Get Rid of
Mortgage
Insurance

by Michael Licamele

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In today's market, the old rules of thumb about private mortgage insurance have changed dramatically. In the past, there was no getting around the fact that without a 20% down payment, a borrower would be required to obtain mortgage insurance to protect the lender. Today, there are two ways to bypass these requirements and eliminate mortgage insurance.

Mortgage insurance is a credit guarantee for lenders that allows low down payment loans. Before mortgage insurance existed, borrowers had to make a minimum down payment of 20% of the purchase price on a home or they simply could not buy a house. Mortgage insurance requirements now allow down payments as low as 0% of the purchase price of a home.

The negative to mortgage insurance requirements is that the borrower has to pay for the insurance coverage even though it is the lender that is being protected. Mortgage insurance charges vary depending on the percent of down payment and the total loan amount. On a $150,000 loan with 10% down, for example, a borrower would be required to pay approximately $70 per month for mortgage insurance on top of the normal mortgage payment. Moreover, this payment is not tax deductible.

In an effort to offer borrowers a better option when putting less than 20% down, many lenders have introduced two alternatives that eliminate the need for mortgage insurance. Under the first scenario, a mortgage insurance requirement is waived in exchange for a higher interest rate on the mortgage loan.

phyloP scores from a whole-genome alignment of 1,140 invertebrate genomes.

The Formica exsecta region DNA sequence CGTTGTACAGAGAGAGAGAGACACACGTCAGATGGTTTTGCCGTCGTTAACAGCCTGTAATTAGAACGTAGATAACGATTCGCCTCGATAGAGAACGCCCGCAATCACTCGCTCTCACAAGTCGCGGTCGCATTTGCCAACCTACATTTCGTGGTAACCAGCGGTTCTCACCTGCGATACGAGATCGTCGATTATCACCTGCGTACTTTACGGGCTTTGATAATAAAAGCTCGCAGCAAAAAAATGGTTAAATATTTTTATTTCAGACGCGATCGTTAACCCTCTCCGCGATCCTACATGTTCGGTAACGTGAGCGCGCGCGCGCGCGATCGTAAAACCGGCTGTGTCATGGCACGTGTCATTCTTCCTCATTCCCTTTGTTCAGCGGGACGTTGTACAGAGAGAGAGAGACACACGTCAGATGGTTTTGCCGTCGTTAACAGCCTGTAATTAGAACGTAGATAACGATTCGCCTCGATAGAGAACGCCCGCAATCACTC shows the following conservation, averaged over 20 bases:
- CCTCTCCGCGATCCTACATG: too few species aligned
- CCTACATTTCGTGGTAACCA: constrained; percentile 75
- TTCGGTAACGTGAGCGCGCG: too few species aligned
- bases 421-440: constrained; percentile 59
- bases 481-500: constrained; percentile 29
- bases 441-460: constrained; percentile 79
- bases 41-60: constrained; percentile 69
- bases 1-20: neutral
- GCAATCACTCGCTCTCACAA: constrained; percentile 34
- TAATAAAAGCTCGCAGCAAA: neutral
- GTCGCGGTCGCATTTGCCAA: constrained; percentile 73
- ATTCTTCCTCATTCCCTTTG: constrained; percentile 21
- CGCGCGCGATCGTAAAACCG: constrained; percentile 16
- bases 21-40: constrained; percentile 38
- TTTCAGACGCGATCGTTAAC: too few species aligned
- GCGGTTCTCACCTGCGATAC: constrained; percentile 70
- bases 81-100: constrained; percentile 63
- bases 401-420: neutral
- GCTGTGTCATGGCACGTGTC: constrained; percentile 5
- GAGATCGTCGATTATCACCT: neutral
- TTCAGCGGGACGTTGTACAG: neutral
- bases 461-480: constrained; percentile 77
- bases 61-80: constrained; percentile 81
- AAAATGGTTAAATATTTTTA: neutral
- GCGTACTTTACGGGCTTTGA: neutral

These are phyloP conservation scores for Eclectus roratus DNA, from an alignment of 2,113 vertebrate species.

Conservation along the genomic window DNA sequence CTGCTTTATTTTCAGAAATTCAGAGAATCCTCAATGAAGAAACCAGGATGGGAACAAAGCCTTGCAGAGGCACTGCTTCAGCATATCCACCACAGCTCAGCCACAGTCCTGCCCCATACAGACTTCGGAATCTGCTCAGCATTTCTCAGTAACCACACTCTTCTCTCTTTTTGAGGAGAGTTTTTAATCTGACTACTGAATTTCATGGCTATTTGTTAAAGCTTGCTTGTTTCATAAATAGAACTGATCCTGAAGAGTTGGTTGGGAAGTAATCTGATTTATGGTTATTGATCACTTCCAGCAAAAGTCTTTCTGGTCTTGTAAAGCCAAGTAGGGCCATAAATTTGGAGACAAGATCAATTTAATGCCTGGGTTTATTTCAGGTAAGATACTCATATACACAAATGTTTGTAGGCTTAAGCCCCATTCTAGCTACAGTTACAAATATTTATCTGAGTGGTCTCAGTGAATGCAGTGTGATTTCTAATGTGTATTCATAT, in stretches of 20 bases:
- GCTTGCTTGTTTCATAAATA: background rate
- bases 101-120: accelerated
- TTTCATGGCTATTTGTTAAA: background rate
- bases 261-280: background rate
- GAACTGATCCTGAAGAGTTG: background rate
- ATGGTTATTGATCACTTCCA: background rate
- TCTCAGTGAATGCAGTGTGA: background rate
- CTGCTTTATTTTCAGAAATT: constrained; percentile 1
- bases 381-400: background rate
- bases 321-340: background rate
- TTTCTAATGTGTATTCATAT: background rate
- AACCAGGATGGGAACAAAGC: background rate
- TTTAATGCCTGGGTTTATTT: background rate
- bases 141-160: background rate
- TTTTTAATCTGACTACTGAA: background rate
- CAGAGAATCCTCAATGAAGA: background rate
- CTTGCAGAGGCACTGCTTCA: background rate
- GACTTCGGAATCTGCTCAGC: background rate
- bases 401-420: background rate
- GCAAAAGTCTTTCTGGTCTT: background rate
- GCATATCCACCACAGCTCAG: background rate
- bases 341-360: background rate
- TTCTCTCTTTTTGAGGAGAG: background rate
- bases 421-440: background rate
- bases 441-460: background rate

The interest rate increase ranges from 3/4% to 1%, depending on the down payment. The higher rate without mortgage insurance does work out to be a few dollars less per month than the regular rate with mortgage insurance. In addition, the interest on the higher rate is also tax deductible, while the mortgage insurance payment is not.

The second option provides a much greater savings over the long term. Instead of increasing the rate on the entire loan to eliminate mortgage insurance, lenders have added the feature of splitting one first mortgage for up to 90% of the value of a home into two loans. This program is referred to as the "80-10-10" loan.

Take the example of a borrower buying a home for $250,000 with a down payment of $25,000, or 10%. Normally, the borrower would get one first mortgage loan for $225,000 that would require mortgage insurance of $85 per month in addition to the mortgage payment. Under the 80-10-10 option, the borrower would instead get one first mortgage loan for $200,000 (80% of the purchase price) and one second mortgage loan for $25,000 (10% of the purchase price). Because the first mortgage is reduced to 80% of the purchase price, mortgage insurance is not required.

As with all special programs, there is a catch. For the 80-10-10, the one catch is that the second mortgage loan rate will be significantly higher than the first mortgage rate. However, since the higher rate (now between 8% and 12%) only applies to the 10% second mortgage, the total of both payments still ends up less than one mortgage with mortgage insurance. For example, at a 7.5% first mortgage rate, the borrower in the above example would pay $1,658 to take out one loan with mortgage insurance but only $1,608.64 per month under the 80-10-10 option. The 80-10-10 program is even more attractive because of additional tax savings.

In addition to purchase loans, borrowers can also use the 80-10-10 program to refinance and totally eliminate of mortgage insurance. One restriction on the program is the requirement that the second mortgage portion of the loan must be at least 10% of the total value of the house. Otherwise, 80-10-10 adds up to savings for home loan borrowers.


Michael Licamele is the Editor of MortgageAlmanac.com


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